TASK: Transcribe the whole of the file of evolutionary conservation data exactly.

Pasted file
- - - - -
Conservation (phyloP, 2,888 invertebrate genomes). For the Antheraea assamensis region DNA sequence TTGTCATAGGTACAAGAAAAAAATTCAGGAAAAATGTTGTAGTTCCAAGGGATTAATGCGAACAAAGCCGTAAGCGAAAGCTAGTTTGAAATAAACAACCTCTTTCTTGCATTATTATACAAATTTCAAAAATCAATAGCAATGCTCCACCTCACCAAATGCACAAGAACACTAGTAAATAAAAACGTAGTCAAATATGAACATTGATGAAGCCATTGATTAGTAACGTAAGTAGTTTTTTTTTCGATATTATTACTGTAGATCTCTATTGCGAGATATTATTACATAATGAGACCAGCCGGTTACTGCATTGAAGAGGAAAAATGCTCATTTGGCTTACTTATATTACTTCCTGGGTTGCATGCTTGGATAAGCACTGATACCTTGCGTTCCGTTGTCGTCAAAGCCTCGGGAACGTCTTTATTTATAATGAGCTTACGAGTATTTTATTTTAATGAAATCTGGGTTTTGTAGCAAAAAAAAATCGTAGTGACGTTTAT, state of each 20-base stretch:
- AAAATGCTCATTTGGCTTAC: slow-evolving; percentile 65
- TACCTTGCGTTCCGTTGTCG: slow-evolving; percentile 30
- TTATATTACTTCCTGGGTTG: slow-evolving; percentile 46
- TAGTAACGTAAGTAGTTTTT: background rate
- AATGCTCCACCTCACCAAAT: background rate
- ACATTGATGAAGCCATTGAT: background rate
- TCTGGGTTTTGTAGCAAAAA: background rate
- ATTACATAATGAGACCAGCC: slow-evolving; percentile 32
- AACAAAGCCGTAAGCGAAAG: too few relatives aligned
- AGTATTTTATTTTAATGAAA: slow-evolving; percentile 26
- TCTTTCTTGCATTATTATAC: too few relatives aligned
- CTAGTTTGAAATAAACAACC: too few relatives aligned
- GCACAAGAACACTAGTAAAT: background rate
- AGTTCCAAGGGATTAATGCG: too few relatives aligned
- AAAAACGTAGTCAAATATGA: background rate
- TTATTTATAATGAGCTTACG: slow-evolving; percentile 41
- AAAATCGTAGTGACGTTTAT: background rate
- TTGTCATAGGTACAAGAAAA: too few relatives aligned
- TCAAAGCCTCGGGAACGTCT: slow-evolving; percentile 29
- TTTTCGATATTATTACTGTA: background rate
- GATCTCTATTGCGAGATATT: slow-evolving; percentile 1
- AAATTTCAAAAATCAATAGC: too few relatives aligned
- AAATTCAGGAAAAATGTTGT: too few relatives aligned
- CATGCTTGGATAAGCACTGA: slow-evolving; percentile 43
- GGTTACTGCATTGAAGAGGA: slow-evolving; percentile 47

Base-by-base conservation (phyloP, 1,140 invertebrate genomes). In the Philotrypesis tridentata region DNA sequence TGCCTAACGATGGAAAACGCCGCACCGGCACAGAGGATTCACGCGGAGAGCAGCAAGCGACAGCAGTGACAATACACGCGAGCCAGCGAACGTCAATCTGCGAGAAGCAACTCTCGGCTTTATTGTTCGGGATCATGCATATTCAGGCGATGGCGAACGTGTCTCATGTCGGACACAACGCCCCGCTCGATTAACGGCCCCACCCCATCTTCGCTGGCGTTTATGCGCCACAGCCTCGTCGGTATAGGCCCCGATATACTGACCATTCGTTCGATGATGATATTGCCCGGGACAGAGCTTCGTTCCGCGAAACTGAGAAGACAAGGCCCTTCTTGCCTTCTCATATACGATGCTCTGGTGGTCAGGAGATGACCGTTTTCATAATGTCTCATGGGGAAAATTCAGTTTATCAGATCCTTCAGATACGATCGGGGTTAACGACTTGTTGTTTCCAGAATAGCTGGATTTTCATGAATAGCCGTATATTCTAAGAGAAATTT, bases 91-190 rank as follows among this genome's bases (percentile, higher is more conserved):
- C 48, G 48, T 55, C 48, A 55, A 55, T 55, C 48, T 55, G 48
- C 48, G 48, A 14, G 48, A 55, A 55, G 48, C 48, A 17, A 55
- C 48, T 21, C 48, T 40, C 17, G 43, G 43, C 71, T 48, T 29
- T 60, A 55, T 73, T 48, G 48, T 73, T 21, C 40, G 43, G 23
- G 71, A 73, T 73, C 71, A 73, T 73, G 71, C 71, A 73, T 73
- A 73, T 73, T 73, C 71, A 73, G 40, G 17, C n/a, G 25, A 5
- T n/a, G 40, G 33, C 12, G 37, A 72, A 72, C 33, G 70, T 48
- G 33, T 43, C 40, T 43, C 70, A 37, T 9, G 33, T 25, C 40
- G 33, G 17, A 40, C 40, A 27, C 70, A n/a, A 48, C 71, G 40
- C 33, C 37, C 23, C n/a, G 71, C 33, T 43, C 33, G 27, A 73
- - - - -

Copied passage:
Conservation (phyloP, 2,888 invertebrate genomes). For the Antheraea assamensis region DNA sequence TTGTCATAGGTACAAGAAAAAAATTCAGGAAAAATGTTGTAGTTCCAAGGGATTAATGCGAACAAAGCCGTAAGCGAAAGCTAGTTTGAAATAAACAACCTCTTTCTTGCATTATTATACAAATTTCAAAAATCAATAGCAATGCTCCACCTCACCAAATGCACAAGAACACTAGTAAATAAAAACGTAGTCAAATATGAACATTGATGAAGCCATTGATTAGTAACGTAAGTAGTTTTTTTTTCGATATTATTACTGTAGATCTCTATTGCGAGATATTATTACATAATGAGACCAGCCGGTTACTGCATTGAAGAGGAAAAATGCTCATTTGGCTTACTTATATTACTTCCTGGGTTGCATGCTTGGATAAGCACTGATACCTTGCGTTCCGTTGTCGTCAAAGCCTCGGGAACGTCTTTATTTATAATGAGCTTACGAGTATTTTATTTTAATGAAATCTGGGTTTTGTAGCAAAAAAAAATCGTAGTGACGTTTAT, state of each 20-base stretch:
- AAAATGCTCATTTGGCTTAC: slow-evolving; percentile 65
- TACCTTGCGTTCCGTTGTCG: slow-evolving; percentile 30
- TTATATTACTTCCTGGGTTG: slow-evolving; percentile 46
- TAGTAACGTAAGTAGTTTTT: background rate
- AATGCTCCACCTCACCAAAT: background rate
- ACATTGATGAAGCCATTGAT: background rate
- TCTGGGTTTTGTAGCAAAAA: background rate
- ATTACATAATGAGACCAGCC: slow-evolving; percentile 32
- AACAAAGCCGTAAGCGAAAG: too few relatives aligned
- AGTATTTTATTTTAATGAAA: slow-evolving; percentile 26
- TCTTTCTTGCATTATTATAC: too few relatives aligned
- CTAGTTTGAAATAAACAACC: too few relatives aligned
- GCACAAGAACACTAGTAAAT: background rate
- AGTTCCAAGGGATTAATGCG: too few relatives aligned
- AAAAACGTAGTCAAATATGA: background rate
- TTATTTATAATGAGCTTACG: slow-evolving; percentile 41
- AAAATCGTAGTGACGTTTAT: background rate
- TTGTCATAGGTACAAGAAAA: too few relatives aligned
- TCAAAGCCTCGGGAACGTCT: slow-evolving; percentile 29
- TTTTCGATATTATTACTGTA: background rate
- GATCTCTATTGCGAGATATT: slow-evolving; percentile 1
- AAATTTCAAAAATCAATAGC: too few relatives aligned
- AAATTCAGGAAAAATGTTGT: too few relatives aligned
- CATGCTTGGATAAGCACTGA: slow-evolving; percentile 43
- GGTTACTGCATTGAAGAGGA: slow-evolving; percentile 47

Base-by-base conservation (phyloP, 1,140 invertebrate genomes). In the Philotrypesis tridentata region DNA sequence TGCCTAACGATGGAAAACGCCGCACCGGCACAGAGGATTCACGCGGAGAGCAGCAAGCGACAGCAGTGACAATACACGCGAGCCAGCGAACGTCAATCTGCGAGAAGCAACTCTCGGCTTTATTGTTCGGGATCATGCATATTCAGGCGATGGCGAACGTGTCTCATGTCGGACACAACGCCCCGCTCGATTAACGGCCCCACCCCATCTTCGCTGGCGTTTATGCGCCACAGCCTCGTCGGTATAGGCCCCGATATACTGACCATTCGTTCGATGATGATATTGCCCGGGACAGAGCTTCGTTCCGCGAAACTGAGAAGACAAGGCCCTTCTTGCCTTCTCATATACGATGCTCTGGTGGTCAGGAGATGACCGTTTTCATAATGTCTCATGGGGAAAATTCAGTTTATCAGATCCTTCAGATACGATCGGGGTTAACGACTTGTTGTTTCCAGAATAGCTGGATTTTCATGAATAGCCGTATATTCTAAGAGAAATTT, bases 91-190 rank as follows among this genome's bases (percentile, higher is more conserved):
- C 48, G 48, T 55, C 48, A 55, A 55, T 55, C 48, T 55, G 48
- C 48, G 48, A 14, G 48, A 55, A 55, G 48, C 48, A 17, A 55
- C 48, T 21, C 48, T 40, C 17, G 43, G 43, C 71, T 48, T 29
- T 60, A 55, T 73, T 48, G 48, T 73, T 21, C 40, G 43, G 23
- G 71, A 73, T 73, C 71, A 73, T 73, G 71, C 71, A 73, T 73
- A 73, T 73, T 73, C 71, A 73, G 40, G 17, C n/a, G 25, A 5
- T n/a, G 40, G 33, C 12, G 37, A 72, A 72, C 33, G 70, T 48
- G 33, T 43, C 40, T 43, C 70, A 37, T 9, G 33, T 25, C 40
- G 33, G 17, A 40, C 40, A 27, C 70, A n/a, A 48, C 71, G 40
- C 33, C 37, C 23, C n/a, G 71, C 33, T 43, C 33, G 27, A 73